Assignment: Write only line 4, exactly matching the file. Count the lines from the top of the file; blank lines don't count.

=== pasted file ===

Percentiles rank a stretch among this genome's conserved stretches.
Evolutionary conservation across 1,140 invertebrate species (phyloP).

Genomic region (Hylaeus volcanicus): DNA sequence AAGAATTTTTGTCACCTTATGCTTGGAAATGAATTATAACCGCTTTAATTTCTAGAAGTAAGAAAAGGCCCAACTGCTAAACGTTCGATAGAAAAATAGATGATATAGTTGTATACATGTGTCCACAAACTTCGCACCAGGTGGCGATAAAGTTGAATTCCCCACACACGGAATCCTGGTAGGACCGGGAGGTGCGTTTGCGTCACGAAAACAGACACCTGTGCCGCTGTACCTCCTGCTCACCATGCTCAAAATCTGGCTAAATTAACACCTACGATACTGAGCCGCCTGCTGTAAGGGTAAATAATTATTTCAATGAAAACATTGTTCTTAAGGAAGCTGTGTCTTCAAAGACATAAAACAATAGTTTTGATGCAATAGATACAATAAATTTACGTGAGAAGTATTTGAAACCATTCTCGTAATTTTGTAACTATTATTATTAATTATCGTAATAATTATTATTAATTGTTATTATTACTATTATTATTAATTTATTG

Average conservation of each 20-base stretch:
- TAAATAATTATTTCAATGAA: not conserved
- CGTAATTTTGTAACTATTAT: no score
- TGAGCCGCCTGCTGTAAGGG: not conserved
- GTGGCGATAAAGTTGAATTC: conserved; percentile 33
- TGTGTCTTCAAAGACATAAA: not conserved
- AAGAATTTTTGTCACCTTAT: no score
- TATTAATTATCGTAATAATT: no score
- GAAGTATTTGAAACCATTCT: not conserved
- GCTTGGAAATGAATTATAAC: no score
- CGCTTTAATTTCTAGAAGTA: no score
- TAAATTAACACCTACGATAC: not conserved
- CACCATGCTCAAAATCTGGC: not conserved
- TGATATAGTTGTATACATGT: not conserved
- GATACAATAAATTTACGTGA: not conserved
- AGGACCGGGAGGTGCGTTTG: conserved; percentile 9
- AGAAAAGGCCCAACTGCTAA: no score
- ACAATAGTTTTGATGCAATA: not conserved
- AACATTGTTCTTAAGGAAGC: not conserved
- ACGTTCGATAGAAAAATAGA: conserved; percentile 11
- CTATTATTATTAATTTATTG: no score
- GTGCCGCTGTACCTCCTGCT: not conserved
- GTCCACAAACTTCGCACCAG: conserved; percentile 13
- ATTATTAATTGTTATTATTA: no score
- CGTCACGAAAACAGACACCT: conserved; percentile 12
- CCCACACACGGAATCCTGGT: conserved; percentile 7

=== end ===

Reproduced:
Average conservation of each 20-base stretch: